LONDON — U.K. researchers are preparing to infect healthy young volunteers with the virus that causes COVID-19, becoming the first scientists to use the controversial technique to study the disease and potentially speed up development of a vaccine that could help end the pandemic.
This type of research, known as a human challenge study, is used infrequently because some consider the risk involved in infecting otherwise healthy individuals to be unethical. But researchers racing to combat COVID-19 say that risk is warranted because such studies have the potential to quickly identify the most effective vaccines and help control a disease that has killed more than 1.1 million people worldwide.
"Deliberately infecting volunteers with a known human pathogen is never undertaken lightly," said Professor Peter Openshaw, co-investigator on the study. "However, such studies are enormously informative about a disease, even one so well studied as COVID-19."
Human challenge studies have been previously used to develop vaccines for diseases including typhoid, cholera and malaria.
Imperial College London said Tuesday that the study, involving volunteers aged 18 to 30, would be conducted in partnership with the government's Department for Business, Energy and Industrial Strategy, the Royal Free London NHS Foundation Trust and hVIVO, a company that has experience conducting challenge studies. The government plans to invest 33.6 million pounds ($43.4 million) in the research.
Before any research begins, the study will be considered by regulators and the NHS Health Research Authority.
Governments around the world are funding efforts to develop a vaccine in hopes of ending the pandemic that has pummeled the international economy, shutting businesses and putting millions of people out of work. Forty-six potential vaccines are already in human testing, with 11 of them in late-stage trials — several expected to report results later this year or in early 2021.
"I don't think many people think that what we're doing as scientists is searching for a silver bullet,'' said Michael Jacobs, a consultant in infectious diseases at the Royal Free London NHS Foundation Trust who will take part in the research. "We're going to need a whole raft of interventions in order to control this pandemic."
Tens of thousands of volunteers around the world have already signed up to participate in more traditional trials of COVID-19 vaccines. Critics of challenge studies question the need to expose healthy people to the virus when the disease remains widespread and vaccine development is moving quickly.
In the first phase of the U.K. challenge study, researchers will expose 90 paid volunteers to the virus using nasal drops in an effort to determine the smallest level of exposure needed to cause COVID-19. Ultimately, the same model will be used to test the effectiveness of potential vaccines by exposing volunteers to the virus after they've received one of the candidate vaccines.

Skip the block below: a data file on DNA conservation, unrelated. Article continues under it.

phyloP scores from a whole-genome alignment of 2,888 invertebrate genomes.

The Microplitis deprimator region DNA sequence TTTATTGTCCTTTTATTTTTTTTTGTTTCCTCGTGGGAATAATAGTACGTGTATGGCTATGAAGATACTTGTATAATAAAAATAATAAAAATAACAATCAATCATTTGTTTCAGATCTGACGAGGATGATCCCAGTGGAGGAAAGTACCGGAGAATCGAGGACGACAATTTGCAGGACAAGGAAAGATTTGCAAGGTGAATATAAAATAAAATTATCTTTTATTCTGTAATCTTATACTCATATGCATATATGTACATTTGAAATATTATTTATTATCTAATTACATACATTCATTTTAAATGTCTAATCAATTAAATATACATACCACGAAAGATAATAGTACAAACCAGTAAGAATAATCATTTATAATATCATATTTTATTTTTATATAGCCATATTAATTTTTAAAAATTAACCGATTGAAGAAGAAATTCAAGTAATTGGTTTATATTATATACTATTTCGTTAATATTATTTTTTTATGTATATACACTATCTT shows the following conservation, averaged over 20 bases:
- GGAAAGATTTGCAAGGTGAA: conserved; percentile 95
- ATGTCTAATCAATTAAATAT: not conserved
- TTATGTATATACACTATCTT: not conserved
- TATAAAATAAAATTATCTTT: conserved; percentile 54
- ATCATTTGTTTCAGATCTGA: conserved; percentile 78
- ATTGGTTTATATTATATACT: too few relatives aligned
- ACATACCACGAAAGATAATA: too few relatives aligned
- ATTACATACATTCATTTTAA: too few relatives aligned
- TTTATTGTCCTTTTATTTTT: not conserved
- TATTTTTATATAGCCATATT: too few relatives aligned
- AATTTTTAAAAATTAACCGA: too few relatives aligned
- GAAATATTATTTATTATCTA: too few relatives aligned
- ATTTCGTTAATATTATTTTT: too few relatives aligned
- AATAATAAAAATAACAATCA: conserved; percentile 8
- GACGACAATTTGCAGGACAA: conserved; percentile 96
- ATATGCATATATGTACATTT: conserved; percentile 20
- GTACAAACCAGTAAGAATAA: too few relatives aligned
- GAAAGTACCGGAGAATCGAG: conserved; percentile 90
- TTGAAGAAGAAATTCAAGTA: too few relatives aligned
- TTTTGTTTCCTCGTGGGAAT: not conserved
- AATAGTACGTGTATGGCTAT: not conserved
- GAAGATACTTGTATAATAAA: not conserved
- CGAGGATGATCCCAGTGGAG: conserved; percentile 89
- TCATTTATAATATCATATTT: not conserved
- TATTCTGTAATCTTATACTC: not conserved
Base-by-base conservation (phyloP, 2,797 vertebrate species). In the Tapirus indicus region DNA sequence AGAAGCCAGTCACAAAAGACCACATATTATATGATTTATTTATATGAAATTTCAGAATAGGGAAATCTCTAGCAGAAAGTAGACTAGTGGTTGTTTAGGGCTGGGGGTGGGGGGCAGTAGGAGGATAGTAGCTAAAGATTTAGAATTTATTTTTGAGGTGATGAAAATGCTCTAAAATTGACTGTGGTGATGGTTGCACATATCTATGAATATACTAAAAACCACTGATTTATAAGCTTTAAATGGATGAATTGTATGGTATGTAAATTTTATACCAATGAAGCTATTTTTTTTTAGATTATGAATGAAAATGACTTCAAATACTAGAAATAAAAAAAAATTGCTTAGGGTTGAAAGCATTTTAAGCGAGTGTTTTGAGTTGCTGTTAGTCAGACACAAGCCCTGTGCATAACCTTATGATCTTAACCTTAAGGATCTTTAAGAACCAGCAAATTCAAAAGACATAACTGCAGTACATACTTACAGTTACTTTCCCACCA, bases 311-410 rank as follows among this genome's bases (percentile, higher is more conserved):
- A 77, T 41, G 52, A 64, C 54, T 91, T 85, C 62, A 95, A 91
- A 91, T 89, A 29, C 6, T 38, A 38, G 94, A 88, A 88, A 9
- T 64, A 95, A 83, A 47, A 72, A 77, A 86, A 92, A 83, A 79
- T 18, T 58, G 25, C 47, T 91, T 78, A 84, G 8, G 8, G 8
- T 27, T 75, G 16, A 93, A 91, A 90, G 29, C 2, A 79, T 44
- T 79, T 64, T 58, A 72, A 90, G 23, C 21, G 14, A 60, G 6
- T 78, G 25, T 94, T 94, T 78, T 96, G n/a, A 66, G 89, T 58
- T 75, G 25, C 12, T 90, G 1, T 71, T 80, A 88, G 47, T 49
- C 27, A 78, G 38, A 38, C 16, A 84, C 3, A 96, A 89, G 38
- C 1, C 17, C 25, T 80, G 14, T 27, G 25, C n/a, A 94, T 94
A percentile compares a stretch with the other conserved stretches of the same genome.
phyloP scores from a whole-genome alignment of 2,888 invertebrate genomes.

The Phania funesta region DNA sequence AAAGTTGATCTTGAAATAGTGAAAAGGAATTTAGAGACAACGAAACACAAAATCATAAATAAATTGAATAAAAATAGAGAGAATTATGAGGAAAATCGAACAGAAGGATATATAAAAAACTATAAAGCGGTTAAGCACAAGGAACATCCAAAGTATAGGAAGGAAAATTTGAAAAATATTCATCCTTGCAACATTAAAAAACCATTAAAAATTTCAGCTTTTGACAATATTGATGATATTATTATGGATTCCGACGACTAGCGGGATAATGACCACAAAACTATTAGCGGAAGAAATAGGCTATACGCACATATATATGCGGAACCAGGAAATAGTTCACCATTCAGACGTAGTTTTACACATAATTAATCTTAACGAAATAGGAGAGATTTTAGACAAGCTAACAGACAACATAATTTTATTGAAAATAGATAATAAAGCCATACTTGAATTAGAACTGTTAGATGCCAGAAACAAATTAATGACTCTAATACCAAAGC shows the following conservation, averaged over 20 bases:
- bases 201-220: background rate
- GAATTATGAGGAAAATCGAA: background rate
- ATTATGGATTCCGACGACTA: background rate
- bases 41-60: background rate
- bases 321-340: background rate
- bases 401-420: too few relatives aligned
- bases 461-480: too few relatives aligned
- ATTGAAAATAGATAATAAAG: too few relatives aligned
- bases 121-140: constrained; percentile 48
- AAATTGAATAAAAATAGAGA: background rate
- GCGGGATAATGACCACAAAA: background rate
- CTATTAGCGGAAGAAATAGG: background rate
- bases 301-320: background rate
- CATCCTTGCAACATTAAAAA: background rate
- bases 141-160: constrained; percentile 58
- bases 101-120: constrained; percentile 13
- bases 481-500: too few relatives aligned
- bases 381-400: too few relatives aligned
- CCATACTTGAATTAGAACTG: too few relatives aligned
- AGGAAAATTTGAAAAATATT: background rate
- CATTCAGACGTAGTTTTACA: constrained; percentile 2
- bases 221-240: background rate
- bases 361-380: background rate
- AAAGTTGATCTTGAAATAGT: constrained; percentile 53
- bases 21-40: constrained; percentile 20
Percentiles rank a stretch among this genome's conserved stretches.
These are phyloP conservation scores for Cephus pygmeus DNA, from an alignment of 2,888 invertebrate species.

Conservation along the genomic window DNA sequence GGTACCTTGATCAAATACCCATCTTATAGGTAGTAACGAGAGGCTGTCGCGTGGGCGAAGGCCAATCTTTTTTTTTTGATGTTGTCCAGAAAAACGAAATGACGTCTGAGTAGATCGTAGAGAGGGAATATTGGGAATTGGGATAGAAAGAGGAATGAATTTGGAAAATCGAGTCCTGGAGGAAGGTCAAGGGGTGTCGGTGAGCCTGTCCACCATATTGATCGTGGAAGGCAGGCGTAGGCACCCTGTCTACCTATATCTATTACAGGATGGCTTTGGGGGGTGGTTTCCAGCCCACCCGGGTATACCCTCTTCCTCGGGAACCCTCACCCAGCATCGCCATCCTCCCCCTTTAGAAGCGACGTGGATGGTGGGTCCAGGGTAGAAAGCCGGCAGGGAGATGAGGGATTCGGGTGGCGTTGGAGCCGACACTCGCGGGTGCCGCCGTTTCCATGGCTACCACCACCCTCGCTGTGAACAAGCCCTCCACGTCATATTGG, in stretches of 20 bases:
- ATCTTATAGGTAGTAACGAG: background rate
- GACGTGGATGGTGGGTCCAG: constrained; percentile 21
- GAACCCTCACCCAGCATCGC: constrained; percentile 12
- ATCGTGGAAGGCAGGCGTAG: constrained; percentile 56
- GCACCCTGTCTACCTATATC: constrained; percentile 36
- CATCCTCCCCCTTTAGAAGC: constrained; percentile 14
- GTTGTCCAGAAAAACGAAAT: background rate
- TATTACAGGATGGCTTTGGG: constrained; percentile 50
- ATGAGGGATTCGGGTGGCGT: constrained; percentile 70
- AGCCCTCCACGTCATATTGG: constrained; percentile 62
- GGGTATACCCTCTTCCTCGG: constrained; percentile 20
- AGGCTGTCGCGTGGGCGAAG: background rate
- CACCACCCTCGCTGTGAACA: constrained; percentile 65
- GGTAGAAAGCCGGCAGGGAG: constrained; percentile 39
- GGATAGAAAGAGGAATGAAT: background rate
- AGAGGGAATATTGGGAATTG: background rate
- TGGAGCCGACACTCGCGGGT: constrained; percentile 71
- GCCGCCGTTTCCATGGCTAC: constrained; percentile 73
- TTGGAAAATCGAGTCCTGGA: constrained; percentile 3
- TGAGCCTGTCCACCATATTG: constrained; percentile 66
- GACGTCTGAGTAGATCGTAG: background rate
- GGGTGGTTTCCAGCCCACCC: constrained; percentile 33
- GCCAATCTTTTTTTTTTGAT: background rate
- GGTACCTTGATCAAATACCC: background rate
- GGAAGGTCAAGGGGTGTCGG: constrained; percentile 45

The research will be conducted at the Royal Free Hospital in London, which has a specially designed area to contain the disease. Volunteers will be monitored for at least a year to ensure they don't suffer any long-term effects.
Kate Bingham, chair of the government's Vaccine Taskforce, which is tasked with promoting development of a vaccine for COVID-19, said the project will improve understanding of the virus and help scientists make decisions about research.
"There is much we can learn in terms of immunity, the length of vaccine protection and reinfection,'' she said in a statement.
Challenge studies are typically used to test vaccines against mild infections to avoid exposing volunteers to a serious illness if the vaccine doesn't work. While the coronavirus causes only mild or moderate symptoms in most people and seems to be especially mild in young, healthy individuals, the long-term effects of the disease aren't well understood, and there have been reports of lingering problems in the heart and other organs even in those who don't ever feel sick.
In the U.S., the National Institutes of Health has downplayed the need for challenge studies given the speed with which vaccines are being developed, but it has taken preliminary steps to prepare for such research in case the approach eventually is required. Those steps include examining the ethics of a challenge study, and funding research to create lab-grown virus strains that potentially could be used.
But even if they are needed, "human challenge trials would not replace Phase 3 trials" of COVID-19 vaccines, according to a September statement from NIH that called the standard, rigorous studies its priority.
In July, the NIH's vaccine working group published a paper in The New England Journal of Medicine pointing out the risks of doing a challenge study with a virus that so far has no good treatment and is wildly unpredictable, occasionally killing even some young, otherwise healthy people.
But 1Day Sooner, which advocates for COVID-19 challenge trial volunteers, praised the decision and called on the government to build a testing center.
"We are glad the U.K. government is embracing the altruism of the thousands of our British volunteers who want these studies,'' the group said in a statement. "Challenge trials will be key to making multiple safe and effective COVID-19 vaccines available for the whole world, including those in low-income countries bearing the brunt of this pandemic.''
Danica Marcos, 22, a recent university graduate now doing volunteer work with homeless people, is hoping to take part.
"So many people (are) struggling right now, and I want this pandemic to be over," she told The Associated Press. "Every day that goes on, more cases are going on, more people are dying. And if this vaccine trial could mean that this period of trauma for the whole world will be over sooner, I want to help. I want to be a part of that."